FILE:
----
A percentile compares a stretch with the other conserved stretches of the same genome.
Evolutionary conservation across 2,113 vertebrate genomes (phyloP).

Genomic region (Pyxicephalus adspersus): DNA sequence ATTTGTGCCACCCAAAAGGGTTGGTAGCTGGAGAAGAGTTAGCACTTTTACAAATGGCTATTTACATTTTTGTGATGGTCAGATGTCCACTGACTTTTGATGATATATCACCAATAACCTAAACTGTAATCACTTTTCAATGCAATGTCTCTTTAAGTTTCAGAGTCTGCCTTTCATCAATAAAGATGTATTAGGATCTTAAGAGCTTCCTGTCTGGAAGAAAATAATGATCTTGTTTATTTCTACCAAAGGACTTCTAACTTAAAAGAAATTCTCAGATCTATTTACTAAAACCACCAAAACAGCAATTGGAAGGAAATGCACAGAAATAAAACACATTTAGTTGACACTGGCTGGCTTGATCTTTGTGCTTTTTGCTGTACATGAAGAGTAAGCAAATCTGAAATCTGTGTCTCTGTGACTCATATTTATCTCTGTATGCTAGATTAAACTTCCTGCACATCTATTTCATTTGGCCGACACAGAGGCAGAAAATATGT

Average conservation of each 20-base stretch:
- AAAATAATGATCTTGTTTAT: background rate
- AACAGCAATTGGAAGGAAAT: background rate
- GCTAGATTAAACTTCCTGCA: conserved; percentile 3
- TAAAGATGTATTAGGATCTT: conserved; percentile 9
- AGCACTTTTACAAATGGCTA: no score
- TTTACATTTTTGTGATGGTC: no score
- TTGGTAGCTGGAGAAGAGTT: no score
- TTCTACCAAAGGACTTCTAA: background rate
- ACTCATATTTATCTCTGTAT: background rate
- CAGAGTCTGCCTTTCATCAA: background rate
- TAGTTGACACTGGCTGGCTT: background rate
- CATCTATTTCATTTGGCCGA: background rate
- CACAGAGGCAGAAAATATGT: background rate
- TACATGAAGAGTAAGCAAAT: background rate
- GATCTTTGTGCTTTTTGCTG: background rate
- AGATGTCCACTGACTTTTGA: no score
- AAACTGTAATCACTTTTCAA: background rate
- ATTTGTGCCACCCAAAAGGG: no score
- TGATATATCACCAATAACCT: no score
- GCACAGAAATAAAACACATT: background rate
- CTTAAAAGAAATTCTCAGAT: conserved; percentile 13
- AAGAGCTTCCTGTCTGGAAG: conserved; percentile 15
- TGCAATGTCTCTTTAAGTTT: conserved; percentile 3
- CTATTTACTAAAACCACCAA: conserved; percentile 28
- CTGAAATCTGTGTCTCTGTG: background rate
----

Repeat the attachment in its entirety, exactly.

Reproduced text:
A percentile compares a stretch with the other conserved stretches of the same genome.
Evolutionary conservation across 2,113 vertebrate genomes (phyloP).

Genomic region (Pyxicephalus adspersus): DNA sequence ATTTGTGCCACCCAAAAGGGTTGGTAGCTGGAGAAGAGTTAGCACTTTTACAAATGGCTATTTACATTTTTGTGATGGTCAGATGTCCACTGACTTTTGATGATATATCACCAATAACCTAAACTGTAATCACTTTTCAATGCAATGTCTCTTTAAGTTTCAGAGTCTGCCTTTCATCAATAAAGATGTATTAGGATCTTAAGAGCTTCCTGTCTGGAAGAAAATAATGATCTTGTTTATTTCTACCAAAGGACTTCTAACTTAAAAGAAATTCTCAGATCTATTTACTAAAACCACCAAAACAGCAATTGGAAGGAAATGCACAGAAATAAAACACATTTAGTTGACACTGGCTGGCTTGATCTTTGTGCTTTTTGCTGTACATGAAGAGTAAGCAAATCTGAAATCTGTGTCTCTGTGACTCATATTTATCTCTGTATGCTAGATTAAACTTCCTGCACATCTATTTCATTTGGCCGACACAGAGGCAGAAAATATGT

Average conservation of each 20-base stretch:
- AAAATAATGATCTTGTTTAT: background rate
- AACAGCAATTGGAAGGAAAT: background rate
- GCTAGATTAAACTTCCTGCA: conserved; percentile 3
- TAAAGATGTATTAGGATCTT: conserved; percentile 9
- AGCACTTTTACAAATGGCTA: no score
- TTTACATTTTTGTGATGGTC: no score
- TTGGTAGCTGGAGAAGAGTT: no score
- TTCTACCAAAGGACTTCTAA: background rate
- ACTCATATTTATCTCTGTAT: background rate
- CAGAGTCTGCCTTTCATCAA: background rate
- TAGTTGACACTGGCTGGCTT: background rate
- CATCTATTTCATTTGGCCGA: background rate
- CACAGAGGCAGAAAATATGT: background rate
- TACATGAAGAGTAAGCAAAT: background rate
- GATCTTTGTGCTTTTTGCTG: background rate
- AGATGTCCACTGACTTTTGA: no score
- AAACTGTAATCACTTTTCAA: background rate
- ATTTGTGCCACCCAAAAGGG: no score
- TGATATATCACCAATAACCT: no score
- GCACAGAAATAAAACACATT: background rate
- CTTAAAAGAAATTCTCAGAT: conserved; percentile 13
- AAGAGCTTCCTGTCTGGAAG: conserved; percentile 15
- TGCAATGTCTCTTTAAGTTT: conserved; percentile 3
- CTATTTACTAAAACCACCAA: conserved; percentile 28
- CTGAAATCTGTGTCTCTGTG: background rate